Sunday morning the sad news of Marcella Hazan’s death at 89 flew to every corner of the foodosphere. I doubt any other American food figure has had as wide an influence. Julia Child, while rightly revered for her infectious joie de vivre, is as much an aspirational figure as a cook. Not that Child’s recipes aren’t fabulous—it’s just that Italian cuisine is so perfectly simpatico with American kitchens. Crack open any of Marcella’s cookbooks, and you’ll find yourself cooking exactly the type of food that everybody wants to eat.
Cathy Pavlos, chef-owner of Lucca Cafe in Irvine and upcoming Provenance restaurant in Newport Beach, has a special place in her heart for Hazan. “Next to my grandma, Marcella was my greatest inspiration for Italian cuisine,” she says. “It’s funny, but when I got a recipe from one of my cousins in Italy, I always checked to see what Marcella advised on the same recipe. So many times, it was nearly the same. Her books explaining Italian culture and culinary techniques are so accessible. She was able to speak to experienced chefs as well as home cooks. She will always be the grand dame and final word of Italian cuisine to me.”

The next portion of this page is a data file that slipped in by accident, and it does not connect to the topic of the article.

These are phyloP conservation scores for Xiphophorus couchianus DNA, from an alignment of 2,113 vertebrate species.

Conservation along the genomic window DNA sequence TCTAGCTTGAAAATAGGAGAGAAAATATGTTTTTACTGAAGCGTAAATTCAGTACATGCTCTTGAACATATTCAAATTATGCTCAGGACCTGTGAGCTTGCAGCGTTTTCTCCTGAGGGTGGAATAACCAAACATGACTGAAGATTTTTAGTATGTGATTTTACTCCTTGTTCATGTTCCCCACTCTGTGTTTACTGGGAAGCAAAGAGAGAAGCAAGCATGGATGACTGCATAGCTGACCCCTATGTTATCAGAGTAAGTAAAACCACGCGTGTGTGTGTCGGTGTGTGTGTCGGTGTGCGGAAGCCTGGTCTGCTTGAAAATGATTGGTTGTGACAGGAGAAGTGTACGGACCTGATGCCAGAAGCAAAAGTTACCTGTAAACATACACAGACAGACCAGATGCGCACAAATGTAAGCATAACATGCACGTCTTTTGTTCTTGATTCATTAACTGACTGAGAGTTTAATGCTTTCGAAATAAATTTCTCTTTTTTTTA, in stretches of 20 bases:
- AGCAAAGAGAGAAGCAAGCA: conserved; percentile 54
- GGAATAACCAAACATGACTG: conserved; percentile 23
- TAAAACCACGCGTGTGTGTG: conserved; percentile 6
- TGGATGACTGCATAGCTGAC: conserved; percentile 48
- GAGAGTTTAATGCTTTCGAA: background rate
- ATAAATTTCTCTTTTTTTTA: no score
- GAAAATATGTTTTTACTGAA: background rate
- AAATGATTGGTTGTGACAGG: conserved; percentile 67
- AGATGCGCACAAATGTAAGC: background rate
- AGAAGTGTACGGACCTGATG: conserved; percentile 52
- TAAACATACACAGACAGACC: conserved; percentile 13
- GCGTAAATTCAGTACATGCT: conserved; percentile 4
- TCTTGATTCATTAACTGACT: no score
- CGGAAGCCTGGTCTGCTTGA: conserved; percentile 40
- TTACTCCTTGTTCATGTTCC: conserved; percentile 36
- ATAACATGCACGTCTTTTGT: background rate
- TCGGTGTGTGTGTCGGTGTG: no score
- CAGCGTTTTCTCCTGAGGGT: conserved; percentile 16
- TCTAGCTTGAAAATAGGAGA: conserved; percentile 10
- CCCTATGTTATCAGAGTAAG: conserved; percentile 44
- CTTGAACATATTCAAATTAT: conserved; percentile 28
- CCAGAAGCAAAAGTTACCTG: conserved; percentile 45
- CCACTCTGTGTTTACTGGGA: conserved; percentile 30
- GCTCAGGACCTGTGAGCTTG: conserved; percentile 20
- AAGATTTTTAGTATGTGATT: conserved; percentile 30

Marcella’s work included some very well-known contributions to the wider food world. Proper fresh pasta, for instance, including something very important and often ignored: When to use fresh, and when dry. Also, a strange, expensive, sweet-tart dark liquid doled out in drizzles (as opposed to drowning): Balsamic vinegar. She lived long enough to rue their respective misuses, and kept on cooking.
In recent years Marcella was active on Facebook, chatting with her legion of adoring fans. She even commented on a conversation of mine once, in which I advocated (again) that her books are better for vegetarians than any written with that audience in mind. Def one of those I-love-the-modern-world moments. She totally agreed about Italian vegetable cookery, by the way, posting that she’d always wanted to compile the vegetable recipes from all her books into a separate volume, and had even suggested it to her publisher.
Marcella was married since 1955 to Victor Hazan, a wine and food scholar in his own right who transcribed all her work. Sunday, Victor posted this lovely tribute on her Facebook page: “Marcella, my incomparable companion, died this morning a few steps away from her bed. She was the truest and the best, and so was her food.”
More from Cathy Pavlos, whose Lucca Cafe won “Best Mediterranean” at Sunday’s Golden Foodie Awards: Her new garden-to-plate Provenance is slated for a December opening. You can read the complete list of Golden Foodie winners here.